Thursday, December 15th, 2016
NEW SHERIFF JAMES GANNON WILL BE IN CHARGE OF JAIL STARTING JAN. 1
The Morris County Board of Freeholders will return day-to-day management of the county jail back to the Morris County Sheriff’s Office, voting unanimously last night on a resolution to put jail oversight in the hands of newly elected Sheriff James Gannon as of Jan. 1.
The county governing board’s decision followed a presentation at their Wednesday morning work session in Morristown by Sheriff-Elect Gannon, who detailed reasons why integrating corrections back under the Sheriff’s law enforcement command made logistical sense. The freeholders agreed.
“It makes great sense to have the sheriff run the jail and to return to what had been a long-time partnership of having the Sheriff and Freeholders be co-employers of corrections officers,’’ said Freeholder Doug Cabana, the board’s liaison on law and public safety issues. “We only took control reluctantly a little more than a year ago because of mismanagement, especially on the fiscal side, that forced our hand,’’ he added.
Gannon, accompanied at the freeholder meeting by Warden Chris Klein and other top county correction officers, said he has been evaluating jail operations thoroughly and plans some substantive changes.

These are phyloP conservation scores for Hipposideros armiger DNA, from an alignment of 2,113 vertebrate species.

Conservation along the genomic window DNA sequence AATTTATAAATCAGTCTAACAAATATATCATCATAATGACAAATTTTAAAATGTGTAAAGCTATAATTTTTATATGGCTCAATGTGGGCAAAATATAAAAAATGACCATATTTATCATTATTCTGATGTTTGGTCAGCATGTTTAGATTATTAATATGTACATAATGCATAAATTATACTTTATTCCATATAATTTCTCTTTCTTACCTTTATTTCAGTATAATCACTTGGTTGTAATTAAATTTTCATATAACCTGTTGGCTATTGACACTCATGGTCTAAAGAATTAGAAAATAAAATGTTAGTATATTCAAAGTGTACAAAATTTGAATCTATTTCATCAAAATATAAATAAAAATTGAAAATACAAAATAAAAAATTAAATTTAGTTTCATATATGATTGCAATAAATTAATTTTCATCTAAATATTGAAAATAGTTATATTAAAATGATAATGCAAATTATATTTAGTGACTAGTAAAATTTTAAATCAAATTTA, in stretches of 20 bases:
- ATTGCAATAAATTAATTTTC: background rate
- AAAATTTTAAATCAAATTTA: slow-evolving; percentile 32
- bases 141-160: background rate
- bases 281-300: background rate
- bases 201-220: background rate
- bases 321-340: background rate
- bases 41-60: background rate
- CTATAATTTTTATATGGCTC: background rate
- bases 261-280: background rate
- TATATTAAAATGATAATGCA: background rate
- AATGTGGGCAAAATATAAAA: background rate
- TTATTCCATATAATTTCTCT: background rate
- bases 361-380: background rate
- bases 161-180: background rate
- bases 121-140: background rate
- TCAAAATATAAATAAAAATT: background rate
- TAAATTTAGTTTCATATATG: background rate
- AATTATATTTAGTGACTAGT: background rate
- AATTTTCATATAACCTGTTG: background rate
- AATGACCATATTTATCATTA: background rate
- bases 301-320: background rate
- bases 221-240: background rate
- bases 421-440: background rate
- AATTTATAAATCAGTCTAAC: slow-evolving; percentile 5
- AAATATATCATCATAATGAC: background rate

Included are having corrections officers handle inmate pickups from local police departments for transport to the county jail, and having corrections officers take over duties in the inmate holding area at the county courthouse.
Sheriff-Elect Gannon also detailed a series of potential inmate initiatives, focusing on opiate addiction, domestic abuse, and GED education and certification, that could begin at the county lockup in 2017.
The civilian County Administration took over management of the Morris County Jail on Sept. 1, 2015, removing current Sheriff Edward Rochford as manager of jail operations. Rochford is retiring on Dec. 31.
The freeholders, in making their decision, cited ongoing fiscal differences with the sheriff, including excessive raises negotiated with corrections unions and huge overtime increases at the jail despite a marked reduction in the number of inmates.
They also cited the sheriff’s unwillingness to cooperate with the County Office of Labor Relations, which has historically negotiated all labor contracts for the county, and with a general lack of communications on many issues.
The freeholders at that time rejected four labor agreements that had been negotiated by Sheriff Rochford, including two with corrections unions. Those agreements subsequently were renegotiated by the county for substantially less money.
Sheriff-Elect Gannon has pledged to work more cooperatively with the freeholder board.
“The Sheriff elect has acknowledged that while having oversight of the Correctional Facility, he will follow all County of Morris Policies and Procedures, negotiate all Labor Agreements with the County Administrator and adhere to the most current economic package as approved by the Freeholder Board,’’ the freeholders stated in the resolution that passed by a 6-0 vote last night.